What is the difference between User experience & User Interface?

Difference between UI & UX

User Experience (UX): design is creating an interactive layout to provide meaningful and relevant experiences to users. UX starts with user research which is focused on primary and competitive analysis. It then analyzes that research through insights & findings, plotting customer journeys, understanding the website’s user flow, and creating personas.

The analysis process then moves into an ideation phase with prototypes, idea sketches, and wireframes. The process moves on to the User interface (UI) phase on approval of the UX design.

*source unslpash

User Interface (UI): Phase focuses purely on the website’s design elements through branding, look & feel, creating mood boards, style tiles, user testing, layout, and responsiveness.

It then proceeds to the design specs stage, where you would create a UI wireframe with a visual design document. Combining efforts with the UX design, the project then moves into an implementation and finalization phase.

UX design by Tekhne
*source unslpash

7 Laws to follow for a delightful User Experience design

  • Law of Aesthetics

This Law is focused on the observation that if a user design is aesthetically appealing, it is then assumed to be more efficient and valuable by the user.

Aesthetics = Usability

An aesthetically pleasing design creates a positive emotion or response from the user; this response then translates into believing that the design is superior due to its visual appeal. It is said that people tend to ignore minor usability issues and errors if the design of the product or service is appealing to them. People tend to believe that things that look good will work much better.

  • Fitts’s Law

In the 1950s, psychologist Paul Fitts, while examining the human motor system, observed that the time required to move from “Target “A to “Target B” depends on the target distance and target size. To further explain how this Law is significant for UX design, it takes for a mouse cursor to move from Target A, the distance to Target B, the CTA button size. Distance and size are inversely related in this aspect. Thus, the longer the distance and the smaller the target’s size, the longer it takes to complete a task.

  • Hick’s Law

Hick’s Law was named after two psychologists William Edmund Hick and Ray Hyman; this is why the Law is sometimes referred to as “Hick-Hyman law”. This Law states that the more options are available to a user, the longer it will take for the user to decide. Designer’s often quote this Law as “Keep it Simple, Stupid.”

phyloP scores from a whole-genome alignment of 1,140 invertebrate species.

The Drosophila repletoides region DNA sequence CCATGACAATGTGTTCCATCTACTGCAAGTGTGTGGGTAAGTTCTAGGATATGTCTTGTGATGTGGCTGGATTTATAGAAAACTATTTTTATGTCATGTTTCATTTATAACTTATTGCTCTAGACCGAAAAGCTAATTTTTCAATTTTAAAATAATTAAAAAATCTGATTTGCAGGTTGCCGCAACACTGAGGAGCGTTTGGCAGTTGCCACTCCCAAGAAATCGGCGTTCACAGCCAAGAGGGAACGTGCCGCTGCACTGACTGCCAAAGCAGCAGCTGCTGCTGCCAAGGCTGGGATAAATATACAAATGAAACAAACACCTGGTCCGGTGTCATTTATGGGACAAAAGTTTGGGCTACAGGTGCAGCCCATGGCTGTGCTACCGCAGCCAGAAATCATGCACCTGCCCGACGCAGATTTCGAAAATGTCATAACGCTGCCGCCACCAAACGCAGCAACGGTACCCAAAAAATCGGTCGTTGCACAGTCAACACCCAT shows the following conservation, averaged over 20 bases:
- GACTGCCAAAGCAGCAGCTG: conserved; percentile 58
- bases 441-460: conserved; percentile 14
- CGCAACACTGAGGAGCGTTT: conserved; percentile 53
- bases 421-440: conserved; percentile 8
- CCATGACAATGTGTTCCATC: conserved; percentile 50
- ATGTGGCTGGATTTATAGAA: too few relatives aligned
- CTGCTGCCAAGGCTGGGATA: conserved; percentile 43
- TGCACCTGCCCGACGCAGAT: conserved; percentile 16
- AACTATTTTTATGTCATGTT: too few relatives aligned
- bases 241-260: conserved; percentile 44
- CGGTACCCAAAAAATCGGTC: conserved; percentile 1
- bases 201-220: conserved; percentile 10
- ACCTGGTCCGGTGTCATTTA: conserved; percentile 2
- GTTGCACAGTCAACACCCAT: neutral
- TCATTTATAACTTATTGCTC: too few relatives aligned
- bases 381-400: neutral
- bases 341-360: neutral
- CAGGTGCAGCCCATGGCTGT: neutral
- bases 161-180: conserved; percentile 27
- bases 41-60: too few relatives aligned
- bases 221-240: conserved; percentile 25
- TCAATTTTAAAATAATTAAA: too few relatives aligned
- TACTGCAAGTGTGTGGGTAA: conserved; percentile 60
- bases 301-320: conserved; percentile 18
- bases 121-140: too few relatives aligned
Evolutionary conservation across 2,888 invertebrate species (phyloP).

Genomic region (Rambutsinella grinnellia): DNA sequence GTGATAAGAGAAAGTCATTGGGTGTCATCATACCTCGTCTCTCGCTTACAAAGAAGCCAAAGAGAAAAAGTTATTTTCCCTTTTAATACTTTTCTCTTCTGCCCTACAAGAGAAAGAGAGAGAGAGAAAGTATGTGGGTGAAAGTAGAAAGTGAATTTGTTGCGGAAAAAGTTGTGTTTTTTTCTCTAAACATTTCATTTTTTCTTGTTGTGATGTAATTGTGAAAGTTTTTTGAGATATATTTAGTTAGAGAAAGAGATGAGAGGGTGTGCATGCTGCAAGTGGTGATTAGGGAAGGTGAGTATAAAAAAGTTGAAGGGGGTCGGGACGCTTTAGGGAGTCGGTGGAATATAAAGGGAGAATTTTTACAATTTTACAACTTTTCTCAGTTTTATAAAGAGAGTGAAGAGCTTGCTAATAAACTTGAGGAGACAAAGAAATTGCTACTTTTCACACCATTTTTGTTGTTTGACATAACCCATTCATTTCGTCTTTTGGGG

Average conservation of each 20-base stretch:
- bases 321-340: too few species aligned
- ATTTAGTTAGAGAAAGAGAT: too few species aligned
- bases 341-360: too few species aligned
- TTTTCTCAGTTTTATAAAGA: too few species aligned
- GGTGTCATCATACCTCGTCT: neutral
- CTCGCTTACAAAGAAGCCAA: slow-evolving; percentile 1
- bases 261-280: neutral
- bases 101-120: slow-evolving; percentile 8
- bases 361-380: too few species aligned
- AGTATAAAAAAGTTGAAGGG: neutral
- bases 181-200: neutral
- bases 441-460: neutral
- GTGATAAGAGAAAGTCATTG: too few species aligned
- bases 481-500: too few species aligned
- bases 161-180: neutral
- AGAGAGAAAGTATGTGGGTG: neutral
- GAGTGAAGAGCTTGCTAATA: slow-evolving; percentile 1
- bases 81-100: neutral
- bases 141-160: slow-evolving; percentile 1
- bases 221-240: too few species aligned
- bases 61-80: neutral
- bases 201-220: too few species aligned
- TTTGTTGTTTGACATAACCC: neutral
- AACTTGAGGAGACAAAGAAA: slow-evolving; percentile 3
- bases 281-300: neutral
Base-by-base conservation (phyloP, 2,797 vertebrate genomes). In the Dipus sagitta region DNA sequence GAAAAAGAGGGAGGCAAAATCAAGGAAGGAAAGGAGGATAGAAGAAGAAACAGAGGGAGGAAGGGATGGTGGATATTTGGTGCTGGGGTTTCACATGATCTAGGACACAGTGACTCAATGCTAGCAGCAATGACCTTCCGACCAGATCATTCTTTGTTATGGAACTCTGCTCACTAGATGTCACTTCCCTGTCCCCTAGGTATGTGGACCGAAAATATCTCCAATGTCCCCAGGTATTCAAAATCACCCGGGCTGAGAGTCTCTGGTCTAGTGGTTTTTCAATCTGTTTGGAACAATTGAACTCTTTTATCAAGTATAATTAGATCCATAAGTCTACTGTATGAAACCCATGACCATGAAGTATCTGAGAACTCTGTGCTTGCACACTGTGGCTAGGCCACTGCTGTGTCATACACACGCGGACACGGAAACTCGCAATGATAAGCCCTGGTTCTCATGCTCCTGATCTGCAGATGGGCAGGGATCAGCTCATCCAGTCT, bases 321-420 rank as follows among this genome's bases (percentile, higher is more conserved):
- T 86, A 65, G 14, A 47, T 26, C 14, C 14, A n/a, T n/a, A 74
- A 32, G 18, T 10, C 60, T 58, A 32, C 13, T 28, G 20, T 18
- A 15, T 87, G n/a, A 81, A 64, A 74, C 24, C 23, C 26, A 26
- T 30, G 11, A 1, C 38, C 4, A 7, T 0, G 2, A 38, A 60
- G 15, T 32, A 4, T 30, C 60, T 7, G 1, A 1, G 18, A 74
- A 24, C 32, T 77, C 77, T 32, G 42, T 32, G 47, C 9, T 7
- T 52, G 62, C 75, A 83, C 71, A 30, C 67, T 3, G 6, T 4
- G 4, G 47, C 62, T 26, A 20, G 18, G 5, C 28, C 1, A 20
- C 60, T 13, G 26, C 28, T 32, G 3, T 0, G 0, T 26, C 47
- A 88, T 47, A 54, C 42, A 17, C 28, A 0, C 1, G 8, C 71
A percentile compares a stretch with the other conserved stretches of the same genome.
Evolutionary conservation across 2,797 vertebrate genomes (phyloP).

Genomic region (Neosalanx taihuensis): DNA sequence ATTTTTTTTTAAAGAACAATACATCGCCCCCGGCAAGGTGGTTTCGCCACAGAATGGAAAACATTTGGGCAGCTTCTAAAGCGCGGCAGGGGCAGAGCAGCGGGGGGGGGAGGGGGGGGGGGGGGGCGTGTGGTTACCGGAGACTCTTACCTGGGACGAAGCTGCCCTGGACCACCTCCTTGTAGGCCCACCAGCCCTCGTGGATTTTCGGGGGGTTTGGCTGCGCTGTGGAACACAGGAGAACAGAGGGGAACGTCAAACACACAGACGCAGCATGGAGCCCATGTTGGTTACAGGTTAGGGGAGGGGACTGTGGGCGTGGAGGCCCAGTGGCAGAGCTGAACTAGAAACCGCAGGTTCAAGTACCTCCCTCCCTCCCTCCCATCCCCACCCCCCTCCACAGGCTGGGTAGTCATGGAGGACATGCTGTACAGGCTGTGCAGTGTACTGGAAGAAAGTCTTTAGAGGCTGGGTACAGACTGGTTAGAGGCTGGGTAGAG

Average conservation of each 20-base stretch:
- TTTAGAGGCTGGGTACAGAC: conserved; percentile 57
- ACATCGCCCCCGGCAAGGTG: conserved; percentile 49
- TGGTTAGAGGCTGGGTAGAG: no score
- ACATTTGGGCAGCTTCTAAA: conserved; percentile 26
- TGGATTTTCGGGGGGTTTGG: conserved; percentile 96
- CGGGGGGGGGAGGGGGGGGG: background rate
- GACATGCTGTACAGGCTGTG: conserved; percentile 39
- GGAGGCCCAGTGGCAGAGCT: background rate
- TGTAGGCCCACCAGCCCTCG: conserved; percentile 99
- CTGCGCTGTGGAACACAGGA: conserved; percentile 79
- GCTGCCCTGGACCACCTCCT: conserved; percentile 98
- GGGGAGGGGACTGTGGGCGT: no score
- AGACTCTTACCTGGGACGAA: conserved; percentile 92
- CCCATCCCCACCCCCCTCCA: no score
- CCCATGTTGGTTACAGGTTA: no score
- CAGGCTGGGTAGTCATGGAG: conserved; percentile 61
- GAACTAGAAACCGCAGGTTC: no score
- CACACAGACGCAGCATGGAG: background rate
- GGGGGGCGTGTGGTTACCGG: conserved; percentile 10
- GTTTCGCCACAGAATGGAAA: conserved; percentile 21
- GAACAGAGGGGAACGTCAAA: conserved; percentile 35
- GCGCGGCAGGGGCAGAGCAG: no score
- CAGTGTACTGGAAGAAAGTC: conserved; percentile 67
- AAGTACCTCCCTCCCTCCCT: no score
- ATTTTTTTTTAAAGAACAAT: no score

More Options = More Confusions

  • Jakob’s Law

Jakob’s Law was coined by the famous Nielsen Norman Group (Co-Founder), Jakob Nielsen. His view of the Law states that users would want your website to work as seamlessly as a competitor website would. Users tend to transfer their expectations on how a website should interact or function compared to similar websites. Jakob’s Law helps create a superior user experience in which the user is focused on the tasks and not blind-sided by new learning models.

  • Gestalt Theory

The Gestalt Law was founded by German thinkers Max Wertheimer, Wolfgang Kohler, and Kurt Koffka. “Gestalt” is German for “unified whole.” This focuses on laws of human perception that describe how humans group similar elements, recognize different patterns, and simplify complex images when we perceive objects.

Gestalt Theory by Tekhne
  • Law of Similarity

The Law of Similarity states that elements or icons similar to each other tend to be perceived under one group. Visually identical elements will be perceived as connected. Shape & sizes, icons, designs, orientation & movement can put elements into a single group and likely share a collective meaning or functionality.

The human eye perceives the same elements in a design as a complete picture, shape, or group, even if those elements are separated.

Law of Similarity by Tekhne

The human eye tends to perceive similar elements in a design as a complete picture, shape, or group, even if those elements are separated.

  • Pareto Principle (80/20 rule)

The Pareto Principle is named after famous Italian-born economist Vilfredo Pareto. Back in the 1800s, he observed that 20% of the population has the majority of wealth; this observation of disparity in wealth distribution gave ideation for the 80-20 rule.

If 20% of your customers contribute 80% of revenue, you should focus on satisfying these customers.

Design constitutes a significant contribution to a successful website. “Design is everywhere. From the dress you’re wearing to the smartphone you’re holding, its design”.

Create a custom immersive experience with a new user experience & design, transform your business today, connect with Tekhné

Written By: Anisha Chaudhari